Four Phrases We Should Stop Using At Work
Sometimes when we’re trying to make things better, we find things to add. Today I’m offering a suggestion of phrases we could remove from our workspaces in an attempt to make them even better.
1. Random acts of kindness
In practice, I’m not at all opposed to random acts of kindness. I’ve been the recipient of a free cup of coffee, a kind word or a smile from a stranger, and who knows how many other “random” acts of kindness in my lifetime.
But in the workspace, what if we made them intentional acts of kindness? What if instead of, occasionally, when some local radio station reminds us to be nice to each other, we actively set out to perform intentional acts of kindness every day, every week? Be the one who refills the printer tray, the one who holds the door for someone whose arms are full, the one who lets someone else have a turn first. These are all things we can do intentionally that help others have better workdays. What if we thought in advance to wish someone a happy birthday, or a happy Tuesday, or a happy anniversary of your employment? Instead of random, those would be on their actual birthday or anniversary, etc. What if we took the time to ask people about how their kids are doing or how their most recent vacation was when they come back after being gone? Those simple acts might demonstrate to someone else that we care.
To clarify – I’m advocating not for random acts of kindness but intentional acts of kindness that we can commit to in the workplace. Let’s make a list and commit. By creating intentional acts of kindness, we can help others, model good behaviors that will spread, and co-create kinder communities. When we are intentional about things, we create habits. And isn’t being kind a nice thing to get in the habit of?
2. I’m sorry but...
Let me be clear here, I am not opposed to apologies. In fact, I think saying “I’m sorry” is a powerful way to demonstrate humility, accountability, and genuine relationship building. Here’s the problem with the phrase “I’m sorry, but…” - that one little word: “but”. Those three letters negate everything that came before them. In the phrase, for example, “I don’t mean to be rude, but…”, the “but” signals that I’m about to be rude anyway. In the phrase “I mean no disrespect, but…” I’m signaling that I’m actually going to be disrespectful.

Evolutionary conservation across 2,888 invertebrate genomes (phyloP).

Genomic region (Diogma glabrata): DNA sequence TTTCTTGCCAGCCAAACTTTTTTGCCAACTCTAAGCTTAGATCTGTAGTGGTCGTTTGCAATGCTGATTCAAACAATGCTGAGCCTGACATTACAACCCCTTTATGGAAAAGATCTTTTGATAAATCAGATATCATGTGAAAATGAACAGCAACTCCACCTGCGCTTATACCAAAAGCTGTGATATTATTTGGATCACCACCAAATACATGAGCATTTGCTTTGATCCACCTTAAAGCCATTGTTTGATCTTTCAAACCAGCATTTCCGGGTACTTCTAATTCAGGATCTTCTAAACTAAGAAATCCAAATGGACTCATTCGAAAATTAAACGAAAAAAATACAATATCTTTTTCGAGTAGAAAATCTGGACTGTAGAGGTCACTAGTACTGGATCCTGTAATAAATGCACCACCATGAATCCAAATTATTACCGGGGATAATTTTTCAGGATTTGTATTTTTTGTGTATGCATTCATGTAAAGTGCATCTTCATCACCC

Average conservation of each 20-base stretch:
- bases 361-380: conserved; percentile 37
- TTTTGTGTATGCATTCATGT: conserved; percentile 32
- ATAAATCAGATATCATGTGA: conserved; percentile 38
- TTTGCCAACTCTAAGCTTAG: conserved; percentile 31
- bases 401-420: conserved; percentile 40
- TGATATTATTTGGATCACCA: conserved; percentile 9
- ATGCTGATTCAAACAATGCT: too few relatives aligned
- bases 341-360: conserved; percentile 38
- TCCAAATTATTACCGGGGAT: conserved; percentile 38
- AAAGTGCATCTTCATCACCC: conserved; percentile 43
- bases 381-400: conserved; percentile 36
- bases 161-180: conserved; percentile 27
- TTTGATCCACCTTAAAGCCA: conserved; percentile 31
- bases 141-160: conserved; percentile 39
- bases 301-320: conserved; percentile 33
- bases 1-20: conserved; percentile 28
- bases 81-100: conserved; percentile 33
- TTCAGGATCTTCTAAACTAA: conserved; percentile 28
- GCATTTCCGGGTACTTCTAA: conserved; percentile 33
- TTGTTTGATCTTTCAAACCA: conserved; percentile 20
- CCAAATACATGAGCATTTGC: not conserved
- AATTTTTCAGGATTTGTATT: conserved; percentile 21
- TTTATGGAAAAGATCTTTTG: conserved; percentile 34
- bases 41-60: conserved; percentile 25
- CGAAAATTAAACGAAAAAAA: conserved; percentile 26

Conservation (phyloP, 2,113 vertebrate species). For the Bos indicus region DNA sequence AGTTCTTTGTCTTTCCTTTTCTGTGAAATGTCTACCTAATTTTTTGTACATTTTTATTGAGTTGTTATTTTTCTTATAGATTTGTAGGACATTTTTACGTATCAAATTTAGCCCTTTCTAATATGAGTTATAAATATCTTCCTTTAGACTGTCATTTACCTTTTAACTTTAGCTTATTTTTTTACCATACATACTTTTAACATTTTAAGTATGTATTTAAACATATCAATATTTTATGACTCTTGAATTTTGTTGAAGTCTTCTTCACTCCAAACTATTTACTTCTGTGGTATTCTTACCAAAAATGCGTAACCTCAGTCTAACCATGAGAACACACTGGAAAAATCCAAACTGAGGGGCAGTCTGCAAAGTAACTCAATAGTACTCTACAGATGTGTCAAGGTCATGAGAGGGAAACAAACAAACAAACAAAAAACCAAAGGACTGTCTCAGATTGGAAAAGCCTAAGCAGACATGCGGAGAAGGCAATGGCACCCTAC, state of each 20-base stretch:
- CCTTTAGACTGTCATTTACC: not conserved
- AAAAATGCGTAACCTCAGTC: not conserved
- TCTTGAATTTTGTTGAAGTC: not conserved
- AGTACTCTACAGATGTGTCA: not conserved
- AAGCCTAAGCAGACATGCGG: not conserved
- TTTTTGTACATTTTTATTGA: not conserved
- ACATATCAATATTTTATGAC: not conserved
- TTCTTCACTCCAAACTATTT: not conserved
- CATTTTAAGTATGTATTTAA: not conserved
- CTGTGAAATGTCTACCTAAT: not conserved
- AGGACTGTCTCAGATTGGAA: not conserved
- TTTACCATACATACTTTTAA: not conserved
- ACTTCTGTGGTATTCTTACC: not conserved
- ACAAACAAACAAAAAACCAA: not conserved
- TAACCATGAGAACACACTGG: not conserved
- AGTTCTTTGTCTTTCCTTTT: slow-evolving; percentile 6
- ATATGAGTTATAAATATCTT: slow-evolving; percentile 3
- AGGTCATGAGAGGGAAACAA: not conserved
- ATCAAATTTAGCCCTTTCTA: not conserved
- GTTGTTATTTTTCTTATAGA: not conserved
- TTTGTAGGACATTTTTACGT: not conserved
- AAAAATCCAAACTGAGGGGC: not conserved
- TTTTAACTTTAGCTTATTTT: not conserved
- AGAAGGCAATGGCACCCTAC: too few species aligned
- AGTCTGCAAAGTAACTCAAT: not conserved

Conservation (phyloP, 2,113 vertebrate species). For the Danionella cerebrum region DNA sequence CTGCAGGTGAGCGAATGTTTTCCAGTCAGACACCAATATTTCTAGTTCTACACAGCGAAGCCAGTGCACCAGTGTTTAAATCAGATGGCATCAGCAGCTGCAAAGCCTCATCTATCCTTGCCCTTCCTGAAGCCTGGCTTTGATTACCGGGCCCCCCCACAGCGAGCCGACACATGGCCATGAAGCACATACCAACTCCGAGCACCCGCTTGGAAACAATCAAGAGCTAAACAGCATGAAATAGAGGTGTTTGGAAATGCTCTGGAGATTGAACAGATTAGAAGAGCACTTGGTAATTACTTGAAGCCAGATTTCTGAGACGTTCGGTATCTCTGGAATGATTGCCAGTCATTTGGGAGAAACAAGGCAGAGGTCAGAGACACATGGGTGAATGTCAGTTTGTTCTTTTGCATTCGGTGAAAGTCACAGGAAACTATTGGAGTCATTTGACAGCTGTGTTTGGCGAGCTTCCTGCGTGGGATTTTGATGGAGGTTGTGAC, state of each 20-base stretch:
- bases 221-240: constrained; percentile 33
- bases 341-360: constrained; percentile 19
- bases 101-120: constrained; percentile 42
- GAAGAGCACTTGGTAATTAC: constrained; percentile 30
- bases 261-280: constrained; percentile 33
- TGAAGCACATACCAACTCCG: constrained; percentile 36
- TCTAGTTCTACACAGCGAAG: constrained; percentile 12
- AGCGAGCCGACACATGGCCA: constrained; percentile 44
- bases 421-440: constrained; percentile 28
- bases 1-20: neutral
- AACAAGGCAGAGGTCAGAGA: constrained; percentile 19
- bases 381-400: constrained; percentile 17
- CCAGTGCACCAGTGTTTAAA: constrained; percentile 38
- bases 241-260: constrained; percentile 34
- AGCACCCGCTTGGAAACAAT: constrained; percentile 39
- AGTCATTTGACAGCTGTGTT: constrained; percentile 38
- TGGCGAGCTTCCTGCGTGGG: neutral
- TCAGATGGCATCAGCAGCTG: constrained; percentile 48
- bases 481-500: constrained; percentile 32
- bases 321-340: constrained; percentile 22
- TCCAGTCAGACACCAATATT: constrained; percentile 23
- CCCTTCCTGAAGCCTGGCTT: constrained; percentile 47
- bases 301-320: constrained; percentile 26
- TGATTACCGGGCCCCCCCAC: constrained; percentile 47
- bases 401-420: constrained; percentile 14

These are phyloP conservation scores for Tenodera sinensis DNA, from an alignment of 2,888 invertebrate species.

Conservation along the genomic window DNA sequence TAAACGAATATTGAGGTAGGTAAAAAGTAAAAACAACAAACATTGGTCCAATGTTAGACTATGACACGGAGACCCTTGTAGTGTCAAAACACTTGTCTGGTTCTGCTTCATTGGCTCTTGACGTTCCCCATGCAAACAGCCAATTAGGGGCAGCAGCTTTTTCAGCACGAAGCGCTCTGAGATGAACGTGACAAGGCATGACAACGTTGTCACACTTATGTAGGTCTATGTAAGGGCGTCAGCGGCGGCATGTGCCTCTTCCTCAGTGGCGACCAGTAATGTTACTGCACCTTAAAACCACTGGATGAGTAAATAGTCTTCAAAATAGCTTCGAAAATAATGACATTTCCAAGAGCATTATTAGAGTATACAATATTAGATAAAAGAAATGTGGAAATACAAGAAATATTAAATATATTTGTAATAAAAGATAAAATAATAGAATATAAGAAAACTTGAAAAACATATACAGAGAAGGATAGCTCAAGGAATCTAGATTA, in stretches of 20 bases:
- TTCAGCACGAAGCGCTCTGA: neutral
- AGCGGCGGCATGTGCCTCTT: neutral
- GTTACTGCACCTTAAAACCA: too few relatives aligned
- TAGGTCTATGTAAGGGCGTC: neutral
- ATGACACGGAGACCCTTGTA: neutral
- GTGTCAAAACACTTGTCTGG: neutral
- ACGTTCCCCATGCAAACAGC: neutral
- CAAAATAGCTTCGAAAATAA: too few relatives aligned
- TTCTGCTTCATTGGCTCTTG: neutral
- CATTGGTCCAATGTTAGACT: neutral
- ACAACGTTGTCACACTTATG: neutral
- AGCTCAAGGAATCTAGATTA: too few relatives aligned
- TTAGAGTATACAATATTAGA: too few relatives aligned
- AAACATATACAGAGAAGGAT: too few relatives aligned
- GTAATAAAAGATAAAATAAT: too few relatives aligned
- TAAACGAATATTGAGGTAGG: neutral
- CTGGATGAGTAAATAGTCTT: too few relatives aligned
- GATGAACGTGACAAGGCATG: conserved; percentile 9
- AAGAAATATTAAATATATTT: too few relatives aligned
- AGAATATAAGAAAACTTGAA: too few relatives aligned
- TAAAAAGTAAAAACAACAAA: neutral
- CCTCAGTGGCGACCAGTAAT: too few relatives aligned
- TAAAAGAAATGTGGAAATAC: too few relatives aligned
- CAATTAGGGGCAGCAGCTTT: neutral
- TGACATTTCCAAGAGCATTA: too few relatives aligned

The same goes for “I’m sorry, but”. The “but” signals that I’m not actually sorry or taking any accountability for my actions. In fact, I’m probably about to push my wrongdoing back on someone else instead of actually acknowledging the impact of my behavior (whether it was intended or not) and expressing regret or empathy.
Instead of shifting blame, we should simply accept accountability. Instead of “I’m sorry, but the printer was jammed”, if we accepted accountability, the sentence might look like “I’m sorry I waited until the last minute to print.”
What’s the benefit here? By demonstrating accountability, we are avoiding finger-pointing, and we’re modeling behaviors that help others take accountability for their own actions. We’re even potentially adopting a growth mindset to avoid getting into this spot in the future.
3. That’s not my job
I can’t be the only one who is deeply frustrated by this particular expression. Let’s strike it entirely from our workplace vocabularies! Does something need to be done? Instead of saying “that’s not my job,” what if we said, “how can I help?”
Trash on the floor? Pick it up and toss it in the garbage.
Someone needs to fill Greg in on the conversation that happened while he was out sick? Pick up the phone and call Greg (or if Greg prefers to communicate via email, click “New Message” in Outlook).
Morale flagging because of a heavy workload, a busy season, or discouraging news? Create a bright spot, bring in snacks, offer a moment of levity or encouragement.
You could even take this as far as to say it’s my job to fix my own attitude so as not to bring others down. Since we co-create our own workspaces, if I’m giving off the noise, drama, complaining, and garbage that comes from letting myself wallow in a bad day, I’m going to create clouds of noise, drama, complaining, and garbage around me. Creating workplace culture–and honestly creating even the environment in which we operate– really is everyone’s job. You and your team spend a lot of time in the office or logged on; make it a nice place to be.
4. Don’t you agree?
This last one is a bit of a slippery rock. I’ve heard it several times lately, with slightly different wording, but the gist is posing a leading question that shuts down diversity of thought. If I start a sentence with, “Don’t you agree that…” I am making it harder for you to raise objections, concerns, risks, or a different perspective.
We should be celebrating our differences! The conversations that so many organizations and teams are having in the realm of diversity, equity, and inclusion tells us that we need to value and open the door for perspectives that are different from our own. If I’m leading with, “don’t you agree”, I am reducing the likelihood of honest conversation. Instead of “don’t you agree,” let’s try more open, inviting expressions, such as, “What do you think?” Or “How do you see it?” Or “I’d like to hear your perspective.”
So there you have it, four phrases we should stop using at work.
Maybe we won’t eliminate these phrases entirely, but since we all know that words really do matter, I encourage us to stop and think about these particular combinations of words and how we can reduce them to keep making workdays even better around us.
What would you add? Join the conversation in the comments below or on social media!